But there are also somethings where government regulation, sometimes clumsy and heavy-handed, are appropriate too. Places where there is not “perfect information” is one of them. Health care in the US is one area which countries which have nationalized health care seem to do better than the US in terms of cost per patient, and overall health of the population.

      1. Tony,

        I was not arguing that they are identical, just both essential. People love to throw out the line “healthcare is a right” which has no meaning without some context.

        As the link I provided demonstrates, even where the government has ventured into “helping” us better handle our food they end up subsidizing Happy Meals while suggesting that we eat more vegetables.

        Try to imagine the mess our food distribution system would be in if there was NO relationship between the cost of what I buy and what I had to pay. Like having my employer buy me a food policy for the local market so I can go in and get whatever I want to eat and only pay a small co-pay at the check stand.

        And since SR mentioned welfare, living in the inner city for almost 30 years we have seen the beginning of such nonsense: Many times my wife would watch someone using food stamps or a welfare card buying very expensive processed foods that we could not afford on our regular budget.

        John

    2. Actually, the government is pretty heavily involved in food production. It subsidizes production in many cases, and also provides a minimum subsidy to assist the poor – it’s called food stamps. This principle – of providing subsidies to ensure the poor have access to basic human needs like housing, food, and healthcare – is generally acknowledged as a primary characteristic of a civilized society.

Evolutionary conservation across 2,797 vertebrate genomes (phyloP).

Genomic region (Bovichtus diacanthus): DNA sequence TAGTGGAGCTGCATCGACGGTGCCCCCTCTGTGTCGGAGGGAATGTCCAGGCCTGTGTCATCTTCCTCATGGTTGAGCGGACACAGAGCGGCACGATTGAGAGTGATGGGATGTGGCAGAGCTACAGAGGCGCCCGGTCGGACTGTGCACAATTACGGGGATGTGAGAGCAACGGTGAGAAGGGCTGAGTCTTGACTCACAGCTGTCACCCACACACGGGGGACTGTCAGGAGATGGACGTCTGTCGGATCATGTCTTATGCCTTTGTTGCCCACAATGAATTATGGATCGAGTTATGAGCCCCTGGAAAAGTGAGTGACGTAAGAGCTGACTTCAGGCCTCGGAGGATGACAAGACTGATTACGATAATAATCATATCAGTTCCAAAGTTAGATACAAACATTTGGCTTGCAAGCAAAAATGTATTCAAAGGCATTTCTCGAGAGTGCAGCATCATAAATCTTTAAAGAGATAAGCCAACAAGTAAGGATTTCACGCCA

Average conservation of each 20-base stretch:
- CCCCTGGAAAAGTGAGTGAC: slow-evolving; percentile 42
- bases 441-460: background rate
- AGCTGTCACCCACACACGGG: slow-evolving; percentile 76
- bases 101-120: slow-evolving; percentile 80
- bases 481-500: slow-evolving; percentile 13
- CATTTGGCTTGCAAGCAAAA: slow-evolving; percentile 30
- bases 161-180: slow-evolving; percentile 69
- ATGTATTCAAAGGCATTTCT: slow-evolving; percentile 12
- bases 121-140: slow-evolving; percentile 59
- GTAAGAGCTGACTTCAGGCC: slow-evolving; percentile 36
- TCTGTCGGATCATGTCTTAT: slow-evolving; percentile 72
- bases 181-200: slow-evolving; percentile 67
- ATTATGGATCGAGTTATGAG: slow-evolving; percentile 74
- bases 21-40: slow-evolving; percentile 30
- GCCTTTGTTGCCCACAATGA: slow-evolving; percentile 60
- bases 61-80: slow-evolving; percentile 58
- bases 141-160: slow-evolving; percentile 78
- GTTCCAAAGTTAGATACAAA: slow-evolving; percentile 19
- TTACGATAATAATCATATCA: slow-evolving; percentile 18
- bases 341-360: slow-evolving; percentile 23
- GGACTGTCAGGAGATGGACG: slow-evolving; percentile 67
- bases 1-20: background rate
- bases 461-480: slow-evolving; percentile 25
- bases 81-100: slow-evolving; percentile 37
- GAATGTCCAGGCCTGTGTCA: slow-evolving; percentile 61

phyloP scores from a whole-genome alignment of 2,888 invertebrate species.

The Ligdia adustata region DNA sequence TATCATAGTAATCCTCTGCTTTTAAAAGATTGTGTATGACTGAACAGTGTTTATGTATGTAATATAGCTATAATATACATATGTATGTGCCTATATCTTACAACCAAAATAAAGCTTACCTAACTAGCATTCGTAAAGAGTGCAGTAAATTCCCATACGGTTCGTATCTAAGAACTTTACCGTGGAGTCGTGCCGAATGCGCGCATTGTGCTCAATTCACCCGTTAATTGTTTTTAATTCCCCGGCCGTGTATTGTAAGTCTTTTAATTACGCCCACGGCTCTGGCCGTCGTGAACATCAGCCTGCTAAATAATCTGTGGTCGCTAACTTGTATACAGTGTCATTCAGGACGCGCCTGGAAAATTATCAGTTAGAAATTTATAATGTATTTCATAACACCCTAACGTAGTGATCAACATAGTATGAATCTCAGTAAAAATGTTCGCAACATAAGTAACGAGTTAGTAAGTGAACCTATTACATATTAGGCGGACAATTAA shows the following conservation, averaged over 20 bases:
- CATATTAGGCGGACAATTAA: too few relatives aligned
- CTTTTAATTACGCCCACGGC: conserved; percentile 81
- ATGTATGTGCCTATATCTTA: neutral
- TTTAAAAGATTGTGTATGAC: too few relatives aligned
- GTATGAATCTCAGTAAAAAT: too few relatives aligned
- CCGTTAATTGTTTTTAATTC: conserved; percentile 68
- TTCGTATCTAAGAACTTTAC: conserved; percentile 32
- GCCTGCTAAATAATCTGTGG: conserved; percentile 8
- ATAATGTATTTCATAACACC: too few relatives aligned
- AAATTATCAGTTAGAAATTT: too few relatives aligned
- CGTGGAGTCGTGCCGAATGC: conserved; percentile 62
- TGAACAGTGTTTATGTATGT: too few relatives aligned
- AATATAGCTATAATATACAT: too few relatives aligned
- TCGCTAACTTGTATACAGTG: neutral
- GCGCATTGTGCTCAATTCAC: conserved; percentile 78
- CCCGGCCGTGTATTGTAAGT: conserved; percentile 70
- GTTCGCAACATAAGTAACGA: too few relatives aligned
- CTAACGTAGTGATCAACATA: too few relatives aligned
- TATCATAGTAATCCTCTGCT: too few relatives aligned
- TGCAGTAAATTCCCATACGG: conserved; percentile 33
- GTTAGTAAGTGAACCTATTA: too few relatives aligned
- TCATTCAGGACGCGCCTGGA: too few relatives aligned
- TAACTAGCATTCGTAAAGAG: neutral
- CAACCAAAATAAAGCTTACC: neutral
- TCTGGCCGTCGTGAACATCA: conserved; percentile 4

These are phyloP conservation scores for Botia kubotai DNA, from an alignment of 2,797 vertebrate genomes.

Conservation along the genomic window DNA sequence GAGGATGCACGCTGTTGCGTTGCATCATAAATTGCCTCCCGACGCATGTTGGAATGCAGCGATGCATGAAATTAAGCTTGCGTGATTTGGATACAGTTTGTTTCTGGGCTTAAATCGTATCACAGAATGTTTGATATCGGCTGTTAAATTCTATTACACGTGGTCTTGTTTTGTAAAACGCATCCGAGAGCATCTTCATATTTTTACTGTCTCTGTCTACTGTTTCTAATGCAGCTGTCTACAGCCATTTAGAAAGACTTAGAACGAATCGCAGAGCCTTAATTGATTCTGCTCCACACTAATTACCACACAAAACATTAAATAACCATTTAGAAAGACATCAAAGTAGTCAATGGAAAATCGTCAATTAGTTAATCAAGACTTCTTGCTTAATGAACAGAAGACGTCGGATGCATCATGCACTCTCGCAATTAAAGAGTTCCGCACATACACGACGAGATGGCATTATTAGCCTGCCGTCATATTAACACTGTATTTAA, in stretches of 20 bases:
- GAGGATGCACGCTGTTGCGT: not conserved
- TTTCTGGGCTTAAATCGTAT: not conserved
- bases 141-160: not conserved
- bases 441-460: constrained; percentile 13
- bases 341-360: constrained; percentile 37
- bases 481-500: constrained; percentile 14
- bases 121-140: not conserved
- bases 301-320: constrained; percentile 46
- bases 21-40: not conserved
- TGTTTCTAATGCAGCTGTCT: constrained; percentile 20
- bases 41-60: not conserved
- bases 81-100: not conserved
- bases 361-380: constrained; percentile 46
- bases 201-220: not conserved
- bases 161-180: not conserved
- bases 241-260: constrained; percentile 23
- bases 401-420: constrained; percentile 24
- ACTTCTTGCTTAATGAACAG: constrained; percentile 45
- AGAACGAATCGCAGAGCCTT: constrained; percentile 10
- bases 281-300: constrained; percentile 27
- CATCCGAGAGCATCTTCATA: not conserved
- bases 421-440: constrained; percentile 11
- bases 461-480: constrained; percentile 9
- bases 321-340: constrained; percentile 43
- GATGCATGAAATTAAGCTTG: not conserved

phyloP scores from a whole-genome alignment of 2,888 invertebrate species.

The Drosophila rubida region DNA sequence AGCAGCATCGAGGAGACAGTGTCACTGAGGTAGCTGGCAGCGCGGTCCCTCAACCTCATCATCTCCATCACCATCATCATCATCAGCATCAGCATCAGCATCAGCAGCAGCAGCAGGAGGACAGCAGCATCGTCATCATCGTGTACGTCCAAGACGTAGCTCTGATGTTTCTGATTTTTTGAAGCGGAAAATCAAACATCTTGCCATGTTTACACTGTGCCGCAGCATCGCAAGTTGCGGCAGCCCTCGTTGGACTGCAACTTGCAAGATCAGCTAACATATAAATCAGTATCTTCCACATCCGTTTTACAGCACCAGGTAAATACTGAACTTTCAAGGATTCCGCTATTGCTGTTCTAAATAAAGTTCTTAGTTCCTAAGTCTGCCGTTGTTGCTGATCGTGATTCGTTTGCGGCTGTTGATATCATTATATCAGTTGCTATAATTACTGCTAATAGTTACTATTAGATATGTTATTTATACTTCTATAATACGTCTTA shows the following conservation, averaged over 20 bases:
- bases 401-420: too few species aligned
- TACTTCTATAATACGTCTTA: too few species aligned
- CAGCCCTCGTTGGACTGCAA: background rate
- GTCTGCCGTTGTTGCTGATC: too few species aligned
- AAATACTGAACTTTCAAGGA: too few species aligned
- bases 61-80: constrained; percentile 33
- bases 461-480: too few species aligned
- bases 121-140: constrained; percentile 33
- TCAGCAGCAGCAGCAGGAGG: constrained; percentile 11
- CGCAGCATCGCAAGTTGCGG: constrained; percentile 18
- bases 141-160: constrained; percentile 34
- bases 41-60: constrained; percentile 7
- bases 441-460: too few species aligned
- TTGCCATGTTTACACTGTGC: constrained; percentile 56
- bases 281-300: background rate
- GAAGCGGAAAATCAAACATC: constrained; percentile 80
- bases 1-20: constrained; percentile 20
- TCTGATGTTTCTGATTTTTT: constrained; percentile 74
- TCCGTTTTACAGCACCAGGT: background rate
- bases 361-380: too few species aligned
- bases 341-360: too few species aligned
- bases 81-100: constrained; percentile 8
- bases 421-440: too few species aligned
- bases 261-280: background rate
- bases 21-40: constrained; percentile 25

15. John,
    There are more starving people on the planet today than any other time in world history.

    No, people do not have the right to steak dinners at a restaurant twice a week. But people do have the right to access to health care if they need without having to go bankrupt. Over 1 million people will file for bankruptcy because of medical bills this year and 700 thousand of them will have health insurance. 45,000 people will die because they don’t have access to health care. These stats are immoral.

    If you live in the inner city then you understand my example first hand. Food like health care isn’t available to many people in poorer neighborhoods.

    1. Ben,

      Do you have a source on the statement that more people are starving today?

      I can assure you that there is no shortage of food in the inner-city: Mostly the wrong kind at prices that are too high, but there is plenty of food which is why the President’s wife is on the crusade she is on for healthier eating.

      John

      1. John,
        Ben is probably right in the sense that in absolute numbers, there is more hunger today then ever before–this is largely because there are more people. By the same token, there are also more people than ever who are not hungry, and overweight. This is a function of mass numbers, as much as deteriorating food distribution systems.